Fourth Sunday of Lent
by Fr. Ivan Olmo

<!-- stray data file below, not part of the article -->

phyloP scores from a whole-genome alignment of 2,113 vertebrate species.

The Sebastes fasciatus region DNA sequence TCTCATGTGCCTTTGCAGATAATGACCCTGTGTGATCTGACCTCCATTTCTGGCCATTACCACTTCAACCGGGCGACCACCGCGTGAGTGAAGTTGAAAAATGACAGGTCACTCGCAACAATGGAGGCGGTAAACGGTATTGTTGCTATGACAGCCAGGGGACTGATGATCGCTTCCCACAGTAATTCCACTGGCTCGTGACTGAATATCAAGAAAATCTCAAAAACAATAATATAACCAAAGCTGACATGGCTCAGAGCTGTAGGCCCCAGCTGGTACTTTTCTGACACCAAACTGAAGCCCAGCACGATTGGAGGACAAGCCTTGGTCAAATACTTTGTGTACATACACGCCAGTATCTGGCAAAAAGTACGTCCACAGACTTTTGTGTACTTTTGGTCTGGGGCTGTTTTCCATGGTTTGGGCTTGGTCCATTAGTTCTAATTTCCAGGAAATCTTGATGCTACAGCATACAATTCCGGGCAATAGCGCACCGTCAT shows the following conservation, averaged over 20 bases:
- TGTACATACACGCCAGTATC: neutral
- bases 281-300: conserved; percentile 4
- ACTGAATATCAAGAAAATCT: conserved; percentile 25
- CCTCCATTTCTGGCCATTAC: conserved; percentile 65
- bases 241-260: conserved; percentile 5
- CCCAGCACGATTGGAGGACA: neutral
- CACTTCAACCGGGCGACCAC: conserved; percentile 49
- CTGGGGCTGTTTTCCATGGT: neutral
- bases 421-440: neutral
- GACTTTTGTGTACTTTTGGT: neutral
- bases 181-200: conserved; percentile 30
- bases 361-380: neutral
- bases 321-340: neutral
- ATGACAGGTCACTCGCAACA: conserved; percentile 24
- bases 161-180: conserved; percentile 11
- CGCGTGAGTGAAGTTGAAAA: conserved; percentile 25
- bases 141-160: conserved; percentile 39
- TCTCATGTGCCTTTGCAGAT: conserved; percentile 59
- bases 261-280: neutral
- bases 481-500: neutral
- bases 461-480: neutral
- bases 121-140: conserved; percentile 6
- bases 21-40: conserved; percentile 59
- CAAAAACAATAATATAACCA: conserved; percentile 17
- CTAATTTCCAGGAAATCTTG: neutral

“Father, I have sinned against heaven and against you.” Pope Francis graciously shared the loving gift and holy inspiration the Lord shared with him to celebrate a Year of Mercy and remind the world to be “Merciful like the Father.” To be merciful like the Father is to move beyond ourselves, our needs, our selfish desires and place another’s needs before ours. To be merciful like the Father is to have a deep sense of love for another especially in their time of need and moment of despair even if that person does not like you. To be merciful like the Father is to have a profound desire for compassion towards another person and simply forgive him or her even if they refuse to forgive you. To be merciful like the Father is to be moved with pity for those who are lost, forgotten, impoverished, alone and have nowhere else to go. To be merciful like the Father is to love as God loves: unconditionally, sacrificially, selflessly and always for the other. In the Year of Mercy, the Holy Father inspired us to continue to consider what it means to be merciful like God the Father. One way is to pray from the heart with the parable of the Prodigal Son which gives us a great image of God’s mercy. We often make the story about the younger brother or the older brother. But for a moment, consider the way the father in the story reacts and responds to his sons and to the situations put before him. First, consider the request for money. The son basically assumes the right to an inheritance and makes the request before the father is deceased. How would you respond to such a request from one of your children or family members? The father simply receives the request and responds without judgment or condition. Secondly, consider your reaction when your child returns after taking your life savings and squandering it. How would you respond? The father is not concerned about the money. He simply rejoices that his child is back home safe and saved. Lastly, consider the response of the other son. How would you respond to a child who seeks to divide your household? The father does not play one against the other. Rather, he reassures his children that he simply loves them both. The parable of the Prodigal Son is about mercy, forgiveness, reconciliation, love. It is about being united to God and to each other. That happens through God’s mercy and sharing his forgiveness.